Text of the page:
I stopped off at Jon Knudson's office to give him a retainer and our debt info for bankruptcy proceedings. He wasn't so I stuffed the envelope through his mail slot. I hope we're in time.
As I was leaving I noticed with some surprise that the office right next door now belongs to Height Water! Mary Anne came floating out of the office at the same time and gave me a big hug and a tour of the new office. They've been in there for about a year and Helen has been working about 6 hours a week for WE #19 to help fill in the gaps there. Man, am I out of the loop.
Today the lawsuit was due to come to trial, but got put off until Thursday. We are eager to get this event over with. It has been such a drain on our morale.
6-2-10, Wednesday
I stopped into WD #19 to tell them the latest turn of events involving the PD catheter replacement on June 15 followed by recuperation time. If the new catheter works I can probably get back to work sometime in July. If not, the new catheter will have to come out and another recuperation period will follow. And more delay in getting back to work.
Mary spent the whole day in the courtroom listening to (the people suing us) go on about the loss of quality of life of (the sue-er). Their answers to their lawyer's questions were scripted, so their answers to all questions were identical and pat. When our insurance lawyer cross-examined them, they got a deer-in-the-headlights look, and rambled.
The judge did ask their lawyer how they came up with their figures (what they were asking in damages), a question which stumped their lawyer (Mary's note: I think the judge asked this because he wanted some comic relief, and he certainly got it).
In order to get the trial over today, Mary agreed not to testify, in part because she was so angry she thought she would make the case worse.
Boy oh boy – this is NOT the way I had hoped to face up to my elder years – being plundered while being bled white by dialysis and dying of renal disease. This is the retirement plan from Hell! My tombstone should read, “Dedicated to those who made me what I am today.”
6-4-10, Friday
The big busy day is upon me. Woke up at 0600 and caught the 8:40 boat, wading into the herd of commuters at Fauntleroy. An amazing sight and one not often seen at this hour was the line of cars waiting to catch the boat to Vashon/Southworth. They were lined up almost to the 76 station, maybe ½ a mile from the dock.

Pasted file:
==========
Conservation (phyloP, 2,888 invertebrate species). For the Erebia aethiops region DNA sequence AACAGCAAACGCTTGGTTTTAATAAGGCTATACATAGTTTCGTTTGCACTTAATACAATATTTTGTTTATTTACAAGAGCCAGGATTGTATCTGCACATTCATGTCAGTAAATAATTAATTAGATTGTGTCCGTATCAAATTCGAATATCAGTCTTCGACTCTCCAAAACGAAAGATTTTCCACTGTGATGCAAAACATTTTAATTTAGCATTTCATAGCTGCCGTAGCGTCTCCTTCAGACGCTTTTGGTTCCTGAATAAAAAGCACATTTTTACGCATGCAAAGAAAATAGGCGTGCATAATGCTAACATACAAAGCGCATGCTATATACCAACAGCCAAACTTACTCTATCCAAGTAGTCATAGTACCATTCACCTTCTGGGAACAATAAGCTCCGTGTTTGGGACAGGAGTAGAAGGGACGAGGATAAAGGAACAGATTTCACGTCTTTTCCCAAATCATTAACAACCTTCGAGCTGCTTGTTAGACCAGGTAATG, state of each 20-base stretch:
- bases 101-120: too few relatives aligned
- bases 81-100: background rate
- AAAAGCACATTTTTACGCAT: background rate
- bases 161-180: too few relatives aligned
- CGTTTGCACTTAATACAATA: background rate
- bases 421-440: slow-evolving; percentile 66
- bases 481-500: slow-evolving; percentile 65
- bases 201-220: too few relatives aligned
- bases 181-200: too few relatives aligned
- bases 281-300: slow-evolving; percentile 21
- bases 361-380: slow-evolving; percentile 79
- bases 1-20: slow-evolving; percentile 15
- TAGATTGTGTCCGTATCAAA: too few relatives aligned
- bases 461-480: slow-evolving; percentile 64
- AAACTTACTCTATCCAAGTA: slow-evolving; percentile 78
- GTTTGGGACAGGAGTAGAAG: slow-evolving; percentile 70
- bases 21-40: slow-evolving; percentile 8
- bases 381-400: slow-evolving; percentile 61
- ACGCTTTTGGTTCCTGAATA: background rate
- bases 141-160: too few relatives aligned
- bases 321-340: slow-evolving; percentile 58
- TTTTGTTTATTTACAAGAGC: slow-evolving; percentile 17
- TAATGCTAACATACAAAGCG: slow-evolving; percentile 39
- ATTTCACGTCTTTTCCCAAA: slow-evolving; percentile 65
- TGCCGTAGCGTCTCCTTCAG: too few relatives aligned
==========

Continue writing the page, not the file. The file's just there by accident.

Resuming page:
It took a half hour to get from West Seattle to the interchange of the Spokane Street Viaduct and Highway 99 (a distance of maybe two miles); then another 25 minutes to get from there to Highway 5 (another mile). Highway 99 and I-5 looked just like the West Seattle Freeway and once I got past the on-ramp to Interstate 5 it was clear sailing all the way to the VA Hospital. The parking lot had volunteer vets everywhere, helping the arriving vets to find available spaces. Wow! I felt I had come home at last! I got there at 0946, 15 minutes early. Vets everywhere! The place was packed and everyone there was guided by the spirit of helpfulness. Everyone there was moved through the lines with speed and efficiency. People helped guide me through the huge buildings the considerable paperwork to be filled out. I got my picture taken for a VA ID card and met Rita W., my case worker. Gone are the days when you had to prove by virtue of witnesses hat you had actually set foot on the soil of Vietnam to prove eligibility for Agent Orange exposure. Now, eligibility is determined by whether you carry the Vietnam service medal or not. Period.
Same thing for PTSD qualification. Turns out everybody in the Navy is presumed to have some symptoms of post-traumatic stress simply due to the fact that ships are dangerous duty stations.
I finished up for now a little before 1300 and headed for west Seattle NWKC. Earlier, while still being processed through the VA, Debbie called from Di-alysis Restaurant to find out if I could come in early today which made a formerly long day become a less long day. I was in the chair bleeding by 1330 and home by 1930.

Tuesday, July 6, 2010

Rick's log, May 25 to May 30

5-25-10, Tuesday